3 Aug 2011

While the train ride from London to Beijing takes over a week, at the moment it takes you about four and half hours to go from London to Glasgow or Edinburgh. The UK Government aims to decrease that journey time to three and half hours through the development of High Speed Rail Two (HS2).
HS2 aims to link London to Scotland via a Y shaped train line that connects to Birmingham (in 49 minutes) and then breaks off one way towards Manchester (in 1 hour 20 minutes, down from 2 hours and 8 minutes) and the other way to Leeds (in 1 hour 20 minutes, down from 2 hours and 20 minutes) at speeds of up to 250 miles per hour.

It's estimated to cost £32 billion to construct but also estimated to generate economic benefits of approximately £44 billion and revenue of £27 billion. While only the proposed route from London to Birmingham has so far been released there has already been a lot of opposition voiced against the plan. A national You Gov poll found that 48% wanted the scheme cancelled compared to 34% in support (click here for additional polls on HS2).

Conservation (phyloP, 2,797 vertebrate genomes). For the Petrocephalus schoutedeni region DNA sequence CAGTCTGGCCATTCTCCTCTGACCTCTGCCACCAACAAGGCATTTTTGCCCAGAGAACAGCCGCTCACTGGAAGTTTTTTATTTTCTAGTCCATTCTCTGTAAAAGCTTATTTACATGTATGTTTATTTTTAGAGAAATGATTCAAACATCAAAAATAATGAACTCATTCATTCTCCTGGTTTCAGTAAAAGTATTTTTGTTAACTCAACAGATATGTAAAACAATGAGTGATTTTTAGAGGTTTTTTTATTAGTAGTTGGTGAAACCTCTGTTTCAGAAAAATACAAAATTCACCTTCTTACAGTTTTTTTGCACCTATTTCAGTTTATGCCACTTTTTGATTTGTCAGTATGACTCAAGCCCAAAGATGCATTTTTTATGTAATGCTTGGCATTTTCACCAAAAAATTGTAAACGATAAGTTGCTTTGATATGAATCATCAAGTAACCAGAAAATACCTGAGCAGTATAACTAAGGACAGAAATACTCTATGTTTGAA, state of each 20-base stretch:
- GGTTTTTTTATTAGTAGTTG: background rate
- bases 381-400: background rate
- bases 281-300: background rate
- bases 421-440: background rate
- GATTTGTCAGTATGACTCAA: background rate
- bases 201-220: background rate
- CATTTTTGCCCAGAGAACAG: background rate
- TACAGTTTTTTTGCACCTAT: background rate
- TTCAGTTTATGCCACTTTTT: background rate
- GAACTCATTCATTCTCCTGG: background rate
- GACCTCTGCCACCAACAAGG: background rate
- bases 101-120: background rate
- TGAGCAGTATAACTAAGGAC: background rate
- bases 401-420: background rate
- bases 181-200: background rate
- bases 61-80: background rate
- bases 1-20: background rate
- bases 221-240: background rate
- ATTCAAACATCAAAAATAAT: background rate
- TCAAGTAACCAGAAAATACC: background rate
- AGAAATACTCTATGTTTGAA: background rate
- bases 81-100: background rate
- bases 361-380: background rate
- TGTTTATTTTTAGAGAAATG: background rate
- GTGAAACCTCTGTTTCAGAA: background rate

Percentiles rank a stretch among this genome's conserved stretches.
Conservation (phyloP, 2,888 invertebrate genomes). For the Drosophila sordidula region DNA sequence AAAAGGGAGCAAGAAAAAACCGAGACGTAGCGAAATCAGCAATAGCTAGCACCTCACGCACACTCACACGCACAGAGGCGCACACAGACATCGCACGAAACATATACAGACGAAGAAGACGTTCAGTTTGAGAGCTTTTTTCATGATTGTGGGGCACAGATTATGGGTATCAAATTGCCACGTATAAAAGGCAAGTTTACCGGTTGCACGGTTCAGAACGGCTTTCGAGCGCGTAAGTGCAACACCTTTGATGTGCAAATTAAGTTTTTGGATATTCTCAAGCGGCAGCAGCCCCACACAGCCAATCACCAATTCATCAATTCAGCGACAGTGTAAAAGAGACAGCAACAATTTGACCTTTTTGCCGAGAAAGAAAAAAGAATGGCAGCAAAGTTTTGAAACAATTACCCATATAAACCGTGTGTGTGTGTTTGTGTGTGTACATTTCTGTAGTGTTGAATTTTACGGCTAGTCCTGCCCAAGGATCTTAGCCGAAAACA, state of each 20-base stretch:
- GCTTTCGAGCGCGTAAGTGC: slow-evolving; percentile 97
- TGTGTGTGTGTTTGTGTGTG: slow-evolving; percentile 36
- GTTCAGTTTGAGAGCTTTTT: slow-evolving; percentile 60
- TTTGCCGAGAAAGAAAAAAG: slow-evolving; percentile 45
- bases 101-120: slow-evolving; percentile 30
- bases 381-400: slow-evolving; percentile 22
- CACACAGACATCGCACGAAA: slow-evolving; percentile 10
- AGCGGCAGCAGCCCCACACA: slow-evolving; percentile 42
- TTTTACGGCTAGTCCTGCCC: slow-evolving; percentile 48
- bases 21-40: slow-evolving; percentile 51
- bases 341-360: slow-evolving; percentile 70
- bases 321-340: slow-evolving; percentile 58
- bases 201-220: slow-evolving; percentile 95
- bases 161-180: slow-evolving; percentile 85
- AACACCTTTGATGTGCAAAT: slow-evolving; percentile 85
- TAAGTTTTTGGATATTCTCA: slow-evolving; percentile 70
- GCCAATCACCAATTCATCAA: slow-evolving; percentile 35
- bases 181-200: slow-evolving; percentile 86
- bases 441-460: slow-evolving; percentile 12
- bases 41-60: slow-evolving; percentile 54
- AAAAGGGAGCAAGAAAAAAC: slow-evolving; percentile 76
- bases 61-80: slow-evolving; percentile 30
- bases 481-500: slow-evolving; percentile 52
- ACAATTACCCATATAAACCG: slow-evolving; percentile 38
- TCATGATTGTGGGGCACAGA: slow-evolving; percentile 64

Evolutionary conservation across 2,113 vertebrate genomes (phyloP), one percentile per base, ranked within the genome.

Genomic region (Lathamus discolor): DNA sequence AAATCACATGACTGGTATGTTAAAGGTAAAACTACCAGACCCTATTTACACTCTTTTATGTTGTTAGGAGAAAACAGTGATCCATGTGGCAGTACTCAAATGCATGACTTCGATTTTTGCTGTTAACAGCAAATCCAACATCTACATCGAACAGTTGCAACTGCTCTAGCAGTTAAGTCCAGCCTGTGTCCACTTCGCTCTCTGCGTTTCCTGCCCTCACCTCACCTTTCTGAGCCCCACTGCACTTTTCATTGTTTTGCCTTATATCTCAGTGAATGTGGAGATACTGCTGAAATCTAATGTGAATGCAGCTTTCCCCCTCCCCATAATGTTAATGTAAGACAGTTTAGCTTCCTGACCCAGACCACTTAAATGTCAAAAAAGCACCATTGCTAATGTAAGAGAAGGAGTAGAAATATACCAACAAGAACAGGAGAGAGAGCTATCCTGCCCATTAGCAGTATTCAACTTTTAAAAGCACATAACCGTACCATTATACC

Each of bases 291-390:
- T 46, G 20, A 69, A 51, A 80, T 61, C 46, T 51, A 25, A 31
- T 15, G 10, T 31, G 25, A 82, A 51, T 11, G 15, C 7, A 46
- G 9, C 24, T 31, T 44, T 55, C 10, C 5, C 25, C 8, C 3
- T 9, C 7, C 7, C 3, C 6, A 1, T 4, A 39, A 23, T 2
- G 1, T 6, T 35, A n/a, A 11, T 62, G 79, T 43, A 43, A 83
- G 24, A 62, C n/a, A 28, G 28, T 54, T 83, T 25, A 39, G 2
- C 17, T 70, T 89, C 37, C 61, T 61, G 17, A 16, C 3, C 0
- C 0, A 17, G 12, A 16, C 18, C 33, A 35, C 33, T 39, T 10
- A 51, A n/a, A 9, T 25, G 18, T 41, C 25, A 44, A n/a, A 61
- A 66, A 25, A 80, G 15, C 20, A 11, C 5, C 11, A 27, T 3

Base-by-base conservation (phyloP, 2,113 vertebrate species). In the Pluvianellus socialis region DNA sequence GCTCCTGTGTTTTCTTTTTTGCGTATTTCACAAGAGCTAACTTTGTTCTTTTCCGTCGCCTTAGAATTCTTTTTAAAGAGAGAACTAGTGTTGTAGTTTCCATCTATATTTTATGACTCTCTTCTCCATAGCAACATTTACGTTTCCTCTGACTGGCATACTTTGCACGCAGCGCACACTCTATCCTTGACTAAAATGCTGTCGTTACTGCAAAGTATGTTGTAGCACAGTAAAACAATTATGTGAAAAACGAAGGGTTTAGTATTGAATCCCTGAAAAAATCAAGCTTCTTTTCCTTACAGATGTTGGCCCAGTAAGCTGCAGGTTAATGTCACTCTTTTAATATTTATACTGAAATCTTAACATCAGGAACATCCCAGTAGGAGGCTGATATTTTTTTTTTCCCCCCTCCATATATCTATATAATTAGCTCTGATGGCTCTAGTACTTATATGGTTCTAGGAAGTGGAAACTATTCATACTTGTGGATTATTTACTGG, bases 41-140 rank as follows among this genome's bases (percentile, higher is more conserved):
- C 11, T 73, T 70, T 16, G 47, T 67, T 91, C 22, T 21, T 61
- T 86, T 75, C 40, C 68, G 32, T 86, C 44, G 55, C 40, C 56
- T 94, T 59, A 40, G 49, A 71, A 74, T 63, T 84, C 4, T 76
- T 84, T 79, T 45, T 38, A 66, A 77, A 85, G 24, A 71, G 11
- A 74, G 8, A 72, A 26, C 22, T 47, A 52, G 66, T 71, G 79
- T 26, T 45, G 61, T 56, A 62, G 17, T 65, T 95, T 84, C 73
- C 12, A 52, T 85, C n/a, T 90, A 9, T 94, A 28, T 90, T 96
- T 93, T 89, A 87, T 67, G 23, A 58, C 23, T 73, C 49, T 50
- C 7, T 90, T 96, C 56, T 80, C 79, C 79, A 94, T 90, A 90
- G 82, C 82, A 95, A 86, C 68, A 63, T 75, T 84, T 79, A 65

While expensive, the line would also connect to Heathrow Airport as well as the Eurostar high speed line with the aim of reducing short-haul flights between London/Manchester/Leeds/Glasgow/Edinburgh. The development of high speed rail in Europe has seen some airlines abandon short haul flights in France and Germany as customers switched to rail, suggesting the environmental benefits of HS2 are strong. But in a world of government deficits the cost of HS2 seems too high for many.

The first phase of the project to Birmingham is scheduled for completion by 2026 with the branches to Manchester and Leeds expected to be completed by 2033.